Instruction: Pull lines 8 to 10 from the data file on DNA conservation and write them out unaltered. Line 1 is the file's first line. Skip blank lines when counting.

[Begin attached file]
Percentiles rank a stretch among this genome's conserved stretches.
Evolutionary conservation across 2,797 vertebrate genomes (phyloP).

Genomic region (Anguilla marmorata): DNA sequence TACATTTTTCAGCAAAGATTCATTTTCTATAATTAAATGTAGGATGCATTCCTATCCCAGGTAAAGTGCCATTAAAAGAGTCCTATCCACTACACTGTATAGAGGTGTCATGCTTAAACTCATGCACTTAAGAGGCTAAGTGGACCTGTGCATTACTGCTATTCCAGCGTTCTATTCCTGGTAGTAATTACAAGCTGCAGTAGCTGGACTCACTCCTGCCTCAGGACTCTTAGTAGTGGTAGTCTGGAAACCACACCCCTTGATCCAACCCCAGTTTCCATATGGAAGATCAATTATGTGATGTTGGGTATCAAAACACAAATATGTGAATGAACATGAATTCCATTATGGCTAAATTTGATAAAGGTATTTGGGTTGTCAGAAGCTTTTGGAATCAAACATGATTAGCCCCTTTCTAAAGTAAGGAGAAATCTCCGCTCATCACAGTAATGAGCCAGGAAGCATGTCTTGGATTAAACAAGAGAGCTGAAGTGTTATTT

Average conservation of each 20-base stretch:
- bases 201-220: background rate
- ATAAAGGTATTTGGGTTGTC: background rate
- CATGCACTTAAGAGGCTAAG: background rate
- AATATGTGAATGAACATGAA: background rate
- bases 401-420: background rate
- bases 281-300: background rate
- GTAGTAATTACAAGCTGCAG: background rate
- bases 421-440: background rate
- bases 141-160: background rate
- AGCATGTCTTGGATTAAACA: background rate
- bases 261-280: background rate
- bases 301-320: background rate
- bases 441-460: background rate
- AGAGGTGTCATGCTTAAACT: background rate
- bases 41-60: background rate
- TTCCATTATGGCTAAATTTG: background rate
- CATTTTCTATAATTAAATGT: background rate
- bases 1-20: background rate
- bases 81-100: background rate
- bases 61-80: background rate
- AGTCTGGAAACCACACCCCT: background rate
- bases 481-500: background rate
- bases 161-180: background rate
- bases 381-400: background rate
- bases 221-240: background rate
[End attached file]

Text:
- AATATGTGAATGAACATGAA: background rate
- bases 401-420: background rate
- bases 281-300: background rate